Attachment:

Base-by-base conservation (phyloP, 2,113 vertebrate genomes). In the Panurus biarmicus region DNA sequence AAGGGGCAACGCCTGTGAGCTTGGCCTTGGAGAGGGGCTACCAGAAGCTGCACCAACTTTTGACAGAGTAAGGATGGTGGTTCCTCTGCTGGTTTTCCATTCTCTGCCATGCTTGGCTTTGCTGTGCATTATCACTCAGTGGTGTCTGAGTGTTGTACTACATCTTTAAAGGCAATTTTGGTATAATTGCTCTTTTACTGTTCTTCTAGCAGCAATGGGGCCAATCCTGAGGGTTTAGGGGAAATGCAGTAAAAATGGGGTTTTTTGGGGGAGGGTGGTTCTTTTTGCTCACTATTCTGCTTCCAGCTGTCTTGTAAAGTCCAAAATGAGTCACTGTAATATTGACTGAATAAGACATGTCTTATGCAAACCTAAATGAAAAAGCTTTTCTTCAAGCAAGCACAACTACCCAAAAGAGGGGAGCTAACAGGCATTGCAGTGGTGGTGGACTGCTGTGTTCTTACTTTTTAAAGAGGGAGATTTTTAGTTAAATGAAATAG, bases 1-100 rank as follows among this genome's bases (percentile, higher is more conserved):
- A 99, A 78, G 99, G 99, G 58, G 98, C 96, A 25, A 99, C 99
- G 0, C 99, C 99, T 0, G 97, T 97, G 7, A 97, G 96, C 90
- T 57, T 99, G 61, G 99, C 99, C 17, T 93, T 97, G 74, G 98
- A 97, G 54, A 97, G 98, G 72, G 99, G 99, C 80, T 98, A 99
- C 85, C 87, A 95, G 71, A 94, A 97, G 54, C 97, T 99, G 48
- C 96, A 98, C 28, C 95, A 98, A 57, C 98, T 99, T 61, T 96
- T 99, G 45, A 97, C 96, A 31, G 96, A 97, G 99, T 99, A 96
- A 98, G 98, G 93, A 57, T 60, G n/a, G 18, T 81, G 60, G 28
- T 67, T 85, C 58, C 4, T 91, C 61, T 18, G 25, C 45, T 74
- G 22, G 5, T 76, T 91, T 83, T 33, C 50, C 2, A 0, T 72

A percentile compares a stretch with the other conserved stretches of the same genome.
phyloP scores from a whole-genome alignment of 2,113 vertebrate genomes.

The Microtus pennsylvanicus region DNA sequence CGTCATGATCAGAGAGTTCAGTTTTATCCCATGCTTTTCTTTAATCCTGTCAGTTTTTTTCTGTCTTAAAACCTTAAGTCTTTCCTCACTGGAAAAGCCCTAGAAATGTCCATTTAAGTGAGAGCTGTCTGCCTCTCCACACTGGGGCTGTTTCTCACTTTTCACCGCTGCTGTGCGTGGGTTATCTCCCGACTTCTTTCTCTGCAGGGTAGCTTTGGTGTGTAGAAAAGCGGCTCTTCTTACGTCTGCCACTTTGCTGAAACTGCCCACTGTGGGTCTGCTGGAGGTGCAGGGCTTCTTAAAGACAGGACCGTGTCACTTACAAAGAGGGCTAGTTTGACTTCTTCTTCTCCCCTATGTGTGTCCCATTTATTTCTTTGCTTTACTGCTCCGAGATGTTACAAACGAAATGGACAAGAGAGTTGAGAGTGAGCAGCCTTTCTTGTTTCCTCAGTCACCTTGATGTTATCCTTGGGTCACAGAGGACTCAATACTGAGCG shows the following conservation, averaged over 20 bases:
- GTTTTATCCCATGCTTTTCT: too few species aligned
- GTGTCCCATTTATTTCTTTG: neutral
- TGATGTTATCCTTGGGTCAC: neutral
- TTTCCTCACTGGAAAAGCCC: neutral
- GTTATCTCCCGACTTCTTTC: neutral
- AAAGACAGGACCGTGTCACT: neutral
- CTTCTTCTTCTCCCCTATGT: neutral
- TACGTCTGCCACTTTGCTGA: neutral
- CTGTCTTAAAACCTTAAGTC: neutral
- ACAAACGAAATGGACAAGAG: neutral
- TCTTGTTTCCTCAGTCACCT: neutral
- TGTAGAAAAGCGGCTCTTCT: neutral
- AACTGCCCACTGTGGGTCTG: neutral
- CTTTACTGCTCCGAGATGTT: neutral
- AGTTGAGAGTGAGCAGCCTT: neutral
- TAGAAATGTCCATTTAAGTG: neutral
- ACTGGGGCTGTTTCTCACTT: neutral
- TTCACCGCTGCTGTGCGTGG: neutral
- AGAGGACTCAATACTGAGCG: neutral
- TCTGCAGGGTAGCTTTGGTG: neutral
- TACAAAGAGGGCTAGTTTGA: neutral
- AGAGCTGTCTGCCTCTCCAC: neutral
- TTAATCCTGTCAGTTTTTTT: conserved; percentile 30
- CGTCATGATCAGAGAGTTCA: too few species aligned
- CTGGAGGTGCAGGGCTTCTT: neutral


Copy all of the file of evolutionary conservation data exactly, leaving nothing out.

Base-by-base conservation (phyloP, 2,113 vertebrate genomes). In the Panurus biarmicus region DNA sequence AAGGGGCAACGCCTGTGAGCTTGGCCTTGGAGAGGGGCTACCAGAAGCTGCACCAACTTTTGACAGAGTAAGGATGGTGGTTCCTCTGCTGGTTTTCCATTCTCTGCCATGCTTGGCTTTGCTGTGCATTATCACTCAGTGGTGTCTGAGTGTTGTACTACATCTTTAAAGGCAATTTTGGTATAATTGCTCTTTTACTGTTCTTCTAGCAGCAATGGGGCCAATCCTGAGGGTTTAGGGGAAATGCAGTAAAAATGGGGTTTTTTGGGGGAGGGTGGTTCTTTTTGCTCACTATTCTGCTTCCAGCTGTCTTGTAAAGTCCAAAATGAGTCACTGTAATATTGACTGAATAAGACATGTCTTATGCAAACCTAAATGAAAAAGCTTTTCTTCAAGCAAGCACAACTACCCAAAAGAGGGGAGCTAACAGGCATTGCAGTGGTGGTGGACTGCTGTGTTCTTACTTTTTAAAGAGGGAGATTTTTAGTTAAATGAAATAG, bases 1-100 rank as follows among this genome's bases (percentile, higher is more conserved):
- A 99, A 78, G 99, G 99, G 58, G 98, C 96, A 25, A 99, C 99
- G 0, C 99, C 99, T 0, G 97, T 97, G 7, A 97, G 96, C 90
- T 57, T 99, G 61, G 99, C 99, C 17, T 93, T 97, G 74, G 98
- A 97, G 54, A 97, G 98, G 72, G 99, G 99, C 80, T 98, A 99
- C 85, C 87, A 95, G 71, A 94, A 97, G 54, C 97, T 99, G 48
- C 96, A 98, C 28, C 95, A 98, A 57, C 98, T 99, T 61, T 96
- T 99, G 45, A 97, C 96, A 31, G 96, A 97, G 99, T 99, A 96
- A 98, G 98, G 93, A 57, T 60, G n/a, G 18, T 81, G 60, G 28
- T 67, T 85, C 58, C 4, T 91, C 61, T 18, G 25, C 45, T 74
- G 22, G 5, T 76, T 91, T 83, T 33, C 50, C 2, A 0, T 72

A percentile compares a stretch with the other conserved stretches of the same genome.
phyloP scores from a whole-genome alignment of 2,113 vertebrate genomes.

The Microtus pennsylvanicus region DNA sequence CGTCATGATCAGAGAGTTCAGTTTTATCCCATGCTTTTCTTTAATCCTGTCAGTTTTTTTCTGTCTTAAAACCTTAAGTCTTTCCTCACTGGAAAAGCCCTAGAAATGTCCATTTAAGTGAGAGCTGTCTGCCTCTCCACACTGGGGCTGTTTCTCACTTTTCACCGCTGCTGTGCGTGGGTTATCTCCCGACTTCTTTCTCTGCAGGGTAGCTTTGGTGTGTAGAAAAGCGGCTCTTCTTACGTCTGCCACTTTGCTGAAACTGCCCACTGTGGGTCTGCTGGAGGTGCAGGGCTTCTTAAAGACAGGACCGTGTCACTTACAAAGAGGGCTAGTTTGACTTCTTCTTCTCCCCTATGTGTGTCCCATTTATTTCTTTGCTTTACTGCTCCGAGATGTTACAAACGAAATGGACAAGAGAGTTGAGAGTGAGCAGCCTTTCTTGTTTCCTCAGTCACCTTGATGTTATCCTTGGGTCACAGAGGACTCAATACTGAGCG shows the following conservation, averaged over 20 bases:
- GTTTTATCCCATGCTTTTCT: too few species aligned
- GTGTCCCATTTATTTCTTTG: neutral
- TGATGTTATCCTTGGGTCAC: neutral
- TTTCCTCACTGGAAAAGCCC: neutral
- GTTATCTCCCGACTTCTTTC: neutral
- AAAGACAGGACCGTGTCACT: neutral
- CTTCTTCTTCTCCCCTATGT: neutral
- TACGTCTGCCACTTTGCTGA: neutral
- CTGTCTTAAAACCTTAAGTC: neutral
- ACAAACGAAATGGACAAGAG: neutral
- TCTTGTTTCCTCAGTCACCT: neutral
- TGTAGAAAAGCGGCTCTTCT: neutral
- AACTGCCCACTGTGGGTCTG: neutral
- CTTTACTGCTCCGAGATGTT: neutral
- AGTTGAGAGTGAGCAGCCTT: neutral
- TAGAAATGTCCATTTAAGTG: neutral
- ACTGGGGCTGTTTCTCACTT: neutral
- TTCACCGCTGCTGTGCGTGG: neutral
- AGAGGACTCAATACTGAGCG: neutral
- TCTGCAGGGTAGCTTTGGTG: neutral
- TACAAAGAGGGCTAGTTTGA: neutral
- AGAGCTGTCTGCCTCTCCAC: neutral
- TTAATCCTGTCAGTTTTTTT: conserved; percentile 30
- CGTCATGATCAGAGAGTTCA: too few species aligned
- CTGGAGGTGCAGGGCTTCTT: neutral